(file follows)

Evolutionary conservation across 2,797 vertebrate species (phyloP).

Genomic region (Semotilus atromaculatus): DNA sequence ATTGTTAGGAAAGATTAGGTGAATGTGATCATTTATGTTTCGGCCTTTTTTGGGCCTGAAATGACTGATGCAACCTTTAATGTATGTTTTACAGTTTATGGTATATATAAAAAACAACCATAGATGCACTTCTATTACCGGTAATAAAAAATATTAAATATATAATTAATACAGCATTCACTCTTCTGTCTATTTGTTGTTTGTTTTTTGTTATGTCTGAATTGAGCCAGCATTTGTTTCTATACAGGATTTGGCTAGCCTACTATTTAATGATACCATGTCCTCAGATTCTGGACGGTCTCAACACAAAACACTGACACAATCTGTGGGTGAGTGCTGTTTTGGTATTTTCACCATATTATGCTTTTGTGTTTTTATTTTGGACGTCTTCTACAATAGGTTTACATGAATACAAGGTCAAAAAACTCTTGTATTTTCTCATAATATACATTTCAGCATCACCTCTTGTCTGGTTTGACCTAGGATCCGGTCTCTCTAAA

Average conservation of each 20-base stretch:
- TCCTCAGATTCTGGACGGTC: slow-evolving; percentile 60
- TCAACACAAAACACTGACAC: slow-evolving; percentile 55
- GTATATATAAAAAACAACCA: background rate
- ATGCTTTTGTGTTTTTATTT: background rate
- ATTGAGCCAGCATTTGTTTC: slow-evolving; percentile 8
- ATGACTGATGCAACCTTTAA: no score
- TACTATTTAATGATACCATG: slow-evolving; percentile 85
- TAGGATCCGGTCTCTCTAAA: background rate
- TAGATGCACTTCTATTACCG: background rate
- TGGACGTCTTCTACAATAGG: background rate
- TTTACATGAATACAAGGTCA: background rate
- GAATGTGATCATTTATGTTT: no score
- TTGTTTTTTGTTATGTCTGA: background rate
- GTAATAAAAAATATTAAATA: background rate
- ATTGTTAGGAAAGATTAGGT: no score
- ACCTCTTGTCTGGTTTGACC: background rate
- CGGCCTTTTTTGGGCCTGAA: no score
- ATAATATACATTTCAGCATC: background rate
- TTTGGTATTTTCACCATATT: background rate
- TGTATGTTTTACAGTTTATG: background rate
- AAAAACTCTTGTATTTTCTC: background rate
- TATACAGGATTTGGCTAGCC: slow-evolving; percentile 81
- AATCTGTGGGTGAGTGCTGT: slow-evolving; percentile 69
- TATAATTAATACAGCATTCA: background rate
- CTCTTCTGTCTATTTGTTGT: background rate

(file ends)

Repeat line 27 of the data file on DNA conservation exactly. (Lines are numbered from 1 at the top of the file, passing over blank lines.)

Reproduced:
- TATAATTAATACAGCATTCA: background rate